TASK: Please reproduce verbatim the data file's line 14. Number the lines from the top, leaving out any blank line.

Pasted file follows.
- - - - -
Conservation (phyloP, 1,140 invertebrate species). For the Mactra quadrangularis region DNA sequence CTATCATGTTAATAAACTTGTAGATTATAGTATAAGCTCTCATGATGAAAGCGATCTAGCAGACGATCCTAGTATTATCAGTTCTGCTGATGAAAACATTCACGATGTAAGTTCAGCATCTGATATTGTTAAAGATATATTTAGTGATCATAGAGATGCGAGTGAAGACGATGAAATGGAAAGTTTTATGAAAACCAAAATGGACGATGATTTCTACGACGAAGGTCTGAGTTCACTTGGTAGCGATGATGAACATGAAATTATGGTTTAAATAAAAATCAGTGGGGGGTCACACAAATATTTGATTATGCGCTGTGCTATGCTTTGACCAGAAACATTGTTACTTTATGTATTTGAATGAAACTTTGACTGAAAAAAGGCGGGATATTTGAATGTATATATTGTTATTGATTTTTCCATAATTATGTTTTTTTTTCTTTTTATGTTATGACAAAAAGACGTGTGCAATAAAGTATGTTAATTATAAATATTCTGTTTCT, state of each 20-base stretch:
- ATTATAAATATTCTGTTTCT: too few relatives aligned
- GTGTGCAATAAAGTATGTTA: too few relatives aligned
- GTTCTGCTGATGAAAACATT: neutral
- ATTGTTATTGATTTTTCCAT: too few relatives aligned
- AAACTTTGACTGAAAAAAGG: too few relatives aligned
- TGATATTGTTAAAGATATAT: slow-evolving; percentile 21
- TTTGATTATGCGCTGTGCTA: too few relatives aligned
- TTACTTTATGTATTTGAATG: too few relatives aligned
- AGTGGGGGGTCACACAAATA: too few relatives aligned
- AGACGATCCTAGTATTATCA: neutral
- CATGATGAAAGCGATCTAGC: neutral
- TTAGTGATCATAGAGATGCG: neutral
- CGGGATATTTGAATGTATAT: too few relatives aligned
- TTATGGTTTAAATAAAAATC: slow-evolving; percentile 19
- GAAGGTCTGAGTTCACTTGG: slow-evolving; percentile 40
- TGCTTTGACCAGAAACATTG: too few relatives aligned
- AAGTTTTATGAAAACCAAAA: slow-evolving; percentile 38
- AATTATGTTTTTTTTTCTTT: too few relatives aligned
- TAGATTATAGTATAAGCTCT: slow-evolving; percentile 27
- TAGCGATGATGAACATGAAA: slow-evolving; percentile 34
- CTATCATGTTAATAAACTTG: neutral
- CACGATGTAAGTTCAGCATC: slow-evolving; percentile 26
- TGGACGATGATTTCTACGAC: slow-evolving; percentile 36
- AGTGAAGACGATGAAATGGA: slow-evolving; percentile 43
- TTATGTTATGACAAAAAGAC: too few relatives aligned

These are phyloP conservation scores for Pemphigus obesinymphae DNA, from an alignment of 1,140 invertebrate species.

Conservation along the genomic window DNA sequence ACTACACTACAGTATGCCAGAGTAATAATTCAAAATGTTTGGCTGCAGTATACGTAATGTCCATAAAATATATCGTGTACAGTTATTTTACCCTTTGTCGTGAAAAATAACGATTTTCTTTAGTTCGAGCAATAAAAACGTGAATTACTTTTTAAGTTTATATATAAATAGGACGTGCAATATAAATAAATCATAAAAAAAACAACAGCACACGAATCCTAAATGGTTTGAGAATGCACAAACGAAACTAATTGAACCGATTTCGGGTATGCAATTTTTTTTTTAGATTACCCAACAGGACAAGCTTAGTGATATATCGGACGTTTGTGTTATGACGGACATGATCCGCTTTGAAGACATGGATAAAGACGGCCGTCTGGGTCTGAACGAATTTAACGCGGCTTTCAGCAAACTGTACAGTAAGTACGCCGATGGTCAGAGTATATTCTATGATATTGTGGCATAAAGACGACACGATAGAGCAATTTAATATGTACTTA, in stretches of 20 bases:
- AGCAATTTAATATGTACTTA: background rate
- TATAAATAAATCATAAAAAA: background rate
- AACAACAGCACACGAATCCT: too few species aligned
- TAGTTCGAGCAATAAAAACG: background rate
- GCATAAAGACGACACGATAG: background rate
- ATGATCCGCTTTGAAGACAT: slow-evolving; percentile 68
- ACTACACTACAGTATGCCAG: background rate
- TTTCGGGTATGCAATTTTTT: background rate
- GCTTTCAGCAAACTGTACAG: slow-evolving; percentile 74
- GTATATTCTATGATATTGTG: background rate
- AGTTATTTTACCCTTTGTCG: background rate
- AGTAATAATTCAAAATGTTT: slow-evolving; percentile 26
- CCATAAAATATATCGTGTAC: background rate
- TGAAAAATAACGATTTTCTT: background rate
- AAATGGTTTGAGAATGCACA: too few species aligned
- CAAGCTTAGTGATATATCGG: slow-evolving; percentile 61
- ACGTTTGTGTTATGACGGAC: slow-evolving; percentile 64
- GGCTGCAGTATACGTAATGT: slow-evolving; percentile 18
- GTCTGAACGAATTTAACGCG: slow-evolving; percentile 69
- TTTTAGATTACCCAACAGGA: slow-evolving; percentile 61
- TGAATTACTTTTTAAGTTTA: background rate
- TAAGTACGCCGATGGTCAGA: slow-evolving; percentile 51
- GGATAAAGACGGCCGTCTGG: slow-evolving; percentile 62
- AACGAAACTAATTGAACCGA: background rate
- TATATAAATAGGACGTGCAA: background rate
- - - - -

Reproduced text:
- CGGGATATTTGAATGTATAT: too few relatives aligned